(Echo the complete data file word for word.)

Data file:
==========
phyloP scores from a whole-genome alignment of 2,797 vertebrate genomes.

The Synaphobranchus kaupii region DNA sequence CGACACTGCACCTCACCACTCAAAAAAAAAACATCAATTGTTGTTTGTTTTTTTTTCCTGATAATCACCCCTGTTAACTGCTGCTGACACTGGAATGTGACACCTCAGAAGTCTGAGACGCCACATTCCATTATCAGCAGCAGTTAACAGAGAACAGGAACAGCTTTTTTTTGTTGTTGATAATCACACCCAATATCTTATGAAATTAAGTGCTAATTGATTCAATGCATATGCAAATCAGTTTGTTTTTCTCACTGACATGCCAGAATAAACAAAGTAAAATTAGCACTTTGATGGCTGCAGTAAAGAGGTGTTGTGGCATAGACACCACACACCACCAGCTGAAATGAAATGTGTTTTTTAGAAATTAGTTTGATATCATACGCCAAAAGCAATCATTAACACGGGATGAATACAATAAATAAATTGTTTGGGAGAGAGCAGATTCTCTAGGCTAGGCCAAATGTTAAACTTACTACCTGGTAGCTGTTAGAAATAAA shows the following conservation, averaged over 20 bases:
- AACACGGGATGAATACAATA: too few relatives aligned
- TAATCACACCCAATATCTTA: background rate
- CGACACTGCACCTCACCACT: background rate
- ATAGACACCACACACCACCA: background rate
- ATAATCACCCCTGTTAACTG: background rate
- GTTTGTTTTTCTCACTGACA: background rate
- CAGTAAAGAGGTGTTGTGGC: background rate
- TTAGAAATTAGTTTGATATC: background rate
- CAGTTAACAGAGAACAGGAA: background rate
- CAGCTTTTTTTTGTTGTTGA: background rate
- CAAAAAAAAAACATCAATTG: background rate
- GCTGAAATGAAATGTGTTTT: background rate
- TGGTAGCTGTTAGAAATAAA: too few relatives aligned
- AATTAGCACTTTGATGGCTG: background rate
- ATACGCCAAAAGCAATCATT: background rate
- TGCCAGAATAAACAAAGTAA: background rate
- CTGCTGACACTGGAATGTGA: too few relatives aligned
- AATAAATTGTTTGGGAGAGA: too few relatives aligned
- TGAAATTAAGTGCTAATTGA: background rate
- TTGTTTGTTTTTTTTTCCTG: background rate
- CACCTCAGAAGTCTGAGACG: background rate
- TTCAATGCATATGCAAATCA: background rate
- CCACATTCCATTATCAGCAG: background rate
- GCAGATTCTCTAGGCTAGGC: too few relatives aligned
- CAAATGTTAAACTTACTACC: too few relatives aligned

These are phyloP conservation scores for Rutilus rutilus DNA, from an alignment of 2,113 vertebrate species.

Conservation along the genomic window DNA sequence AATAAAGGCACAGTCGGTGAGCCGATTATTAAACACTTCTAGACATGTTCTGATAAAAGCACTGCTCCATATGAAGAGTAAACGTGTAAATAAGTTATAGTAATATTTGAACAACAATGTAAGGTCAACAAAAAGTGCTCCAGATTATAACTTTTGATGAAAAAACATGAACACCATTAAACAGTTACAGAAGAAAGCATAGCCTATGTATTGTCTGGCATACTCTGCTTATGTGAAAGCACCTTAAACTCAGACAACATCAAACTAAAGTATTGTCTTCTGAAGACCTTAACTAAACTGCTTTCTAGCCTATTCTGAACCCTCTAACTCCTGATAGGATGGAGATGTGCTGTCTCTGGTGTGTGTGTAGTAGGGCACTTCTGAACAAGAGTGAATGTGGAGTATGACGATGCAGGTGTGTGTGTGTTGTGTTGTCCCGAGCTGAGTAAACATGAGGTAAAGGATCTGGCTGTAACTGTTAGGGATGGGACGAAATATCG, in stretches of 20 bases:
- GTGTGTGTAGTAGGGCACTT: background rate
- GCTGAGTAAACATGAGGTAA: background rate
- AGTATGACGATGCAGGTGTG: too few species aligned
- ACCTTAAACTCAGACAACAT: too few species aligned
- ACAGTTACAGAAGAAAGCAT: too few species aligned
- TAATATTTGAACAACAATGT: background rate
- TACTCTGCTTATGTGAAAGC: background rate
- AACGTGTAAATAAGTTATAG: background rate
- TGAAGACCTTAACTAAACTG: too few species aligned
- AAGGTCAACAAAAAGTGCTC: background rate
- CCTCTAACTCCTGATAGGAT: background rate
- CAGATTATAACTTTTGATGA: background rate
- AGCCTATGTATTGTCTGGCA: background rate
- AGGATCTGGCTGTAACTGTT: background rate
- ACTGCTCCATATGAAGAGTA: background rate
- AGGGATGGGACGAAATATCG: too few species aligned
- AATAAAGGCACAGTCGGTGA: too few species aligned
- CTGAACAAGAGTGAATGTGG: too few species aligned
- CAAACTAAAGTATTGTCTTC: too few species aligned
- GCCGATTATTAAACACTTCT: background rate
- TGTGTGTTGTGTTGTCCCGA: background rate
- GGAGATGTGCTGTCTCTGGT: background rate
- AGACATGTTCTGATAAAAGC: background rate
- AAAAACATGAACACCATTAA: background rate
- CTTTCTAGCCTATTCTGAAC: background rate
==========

phyloP scores from a whole-genome alignment of 2,797 vertebrate genomes.

The Synaphobranchus kaupii region DNA sequence CGACACTGCACCTCACCACTCAAAAAAAAAACATCAATTGTTGTTTGTTTTTTTTTCCTGATAATCACCCCTGTTAACTGCTGCTGACACTGGAATGTGACACCTCAGAAGTCTGAGACGCCACATTCCATTATCAGCAGCAGTTAACAGAGAACAGGAACAGCTTTTTTTTGTTGTTGATAATCACACCCAATATCTTATGAAATTAAGTGCTAATTGATTCAATGCATATGCAAATCAGTTTGTTTTTCTCACTGACATGCCAGAATAAACAAAGTAAAATTAGCACTTTGATGGCTGCAGTAAAGAGGTGTTGTGGCATAGACACCACACACCACCAGCTGAAATGAAATGTGTTTTTTAGAAATTAGTTTGATATCATACGCCAAAAGCAATCATTAACACGGGATGAATACAATAAATAAATTGTTTGGGAGAGAGCAGATTCTCTAGGCTAGGCCAAATGTTAAACTTACTACCTGGTAGCTGTTAGAAATAAA shows the following conservation, averaged over 20 bases:
- AACACGGGATGAATACAATA: too few relatives aligned
- TAATCACACCCAATATCTTA: background rate
- CGACACTGCACCTCACCACT: background rate
- ATAGACACCACACACCACCA: background rate
- ATAATCACCCCTGTTAACTG: background rate
- GTTTGTTTTTCTCACTGACA: background rate
- CAGTAAAGAGGTGTTGTGGC: background rate
- TTAGAAATTAGTTTGATATC: background rate
- CAGTTAACAGAGAACAGGAA: background rate
- CAGCTTTTTTTTGTTGTTGA: background rate
- CAAAAAAAAAACATCAATTG: background rate
- GCTGAAATGAAATGTGTTTT: background rate
- TGGTAGCTGTTAGAAATAAA: too few relatives aligned
- AATTAGCACTTTGATGGCTG: background rate
- ATACGCCAAAAGCAATCATT: background rate
- TGCCAGAATAAACAAAGTAA: background rate
- CTGCTGACACTGGAATGTGA: too few relatives aligned
- AATAAATTGTTTGGGAGAGA: too few relatives aligned
- TGAAATTAAGTGCTAATTGA: background rate
- TTGTTTGTTTTTTTTTCCTG: background rate
- CACCTCAGAAGTCTGAGACG: background rate
- TTCAATGCATATGCAAATCA: background rate
- CCACATTCCATTATCAGCAG: background rate
- GCAGATTCTCTAGGCTAGGC: too few relatives aligned
- CAAATGTTAAACTTACTACC: too few relatives aligned

These are phyloP conservation scores for Rutilus rutilus DNA, from an alignment of 2,113 vertebrate species.

Conservation along the genomic window DNA sequence AATAAAGGCACAGTCGGTGAGCCGATTATTAAACACTTCTAGACATGTTCTGATAAAAGCACTGCTCCATATGAAGAGTAAACGTGTAAATAAGTTATAGTAATATTTGAACAACAATGTAAGGTCAACAAAAAGTGCTCCAGATTATAACTTTTGATGAAAAAACATGAACACCATTAAACAGTTACAGAAGAAAGCATAGCCTATGTATTGTCTGGCATACTCTGCTTATGTGAAAGCACCTTAAACTCAGACAACATCAAACTAAAGTATTGTCTTCTGAAGACCTTAACTAAACTGCTTTCTAGCCTATTCTGAACCCTCTAACTCCTGATAGGATGGAGATGTGCTGTCTCTGGTGTGTGTGTAGTAGGGCACTTCTGAACAAGAGTGAATGTGGAGTATGACGATGCAGGTGTGTGTGTGTTGTGTTGTCCCGAGCTGAGTAAACATGAGGTAAAGGATCTGGCTGTAACTGTTAGGGATGGGACGAAATATCG, in stretches of 20 bases:
- GTGTGTGTAGTAGGGCACTT: background rate
- GCTGAGTAAACATGAGGTAA: background rate
- AGTATGACGATGCAGGTGTG: too few species aligned
- ACCTTAAACTCAGACAACAT: too few species aligned
- ACAGTTACAGAAGAAAGCAT: too few species aligned
- TAATATTTGAACAACAATGT: background rate
- TACTCTGCTTATGTGAAAGC: background rate
- AACGTGTAAATAAGTTATAG: background rate
- TGAAGACCTTAACTAAACTG: too few species aligned
- AAGGTCAACAAAAAGTGCTC: background rate
- CCTCTAACTCCTGATAGGAT: background rate
- CAGATTATAACTTTTGATGA: background rate
- AGCCTATGTATTGTCTGGCA: background rate
- AGGATCTGGCTGTAACTGTT: background rate
- ACTGCTCCATATGAAGAGTA: background rate
- AGGGATGGGACGAAATATCG: too few species aligned
- AATAAAGGCACAGTCGGTGA: too few species aligned
- CTGAACAAGAGTGAATGTGG: too few species aligned
- CAAACTAAAGTATTGTCTTC: too few species aligned
- GCCGATTATTAAACACTTCT: background rate
- TGTGTGTTGTGTTGTCCCGA: background rate
- GGAGATGTGCTGTCTCTGGT: background rate
- AGACATGTTCTGATAAAAGC: background rate
- AAAAACATGAACACCATTAA: background rate
- CTTTCTAGCCTATTCTGAAC: background rate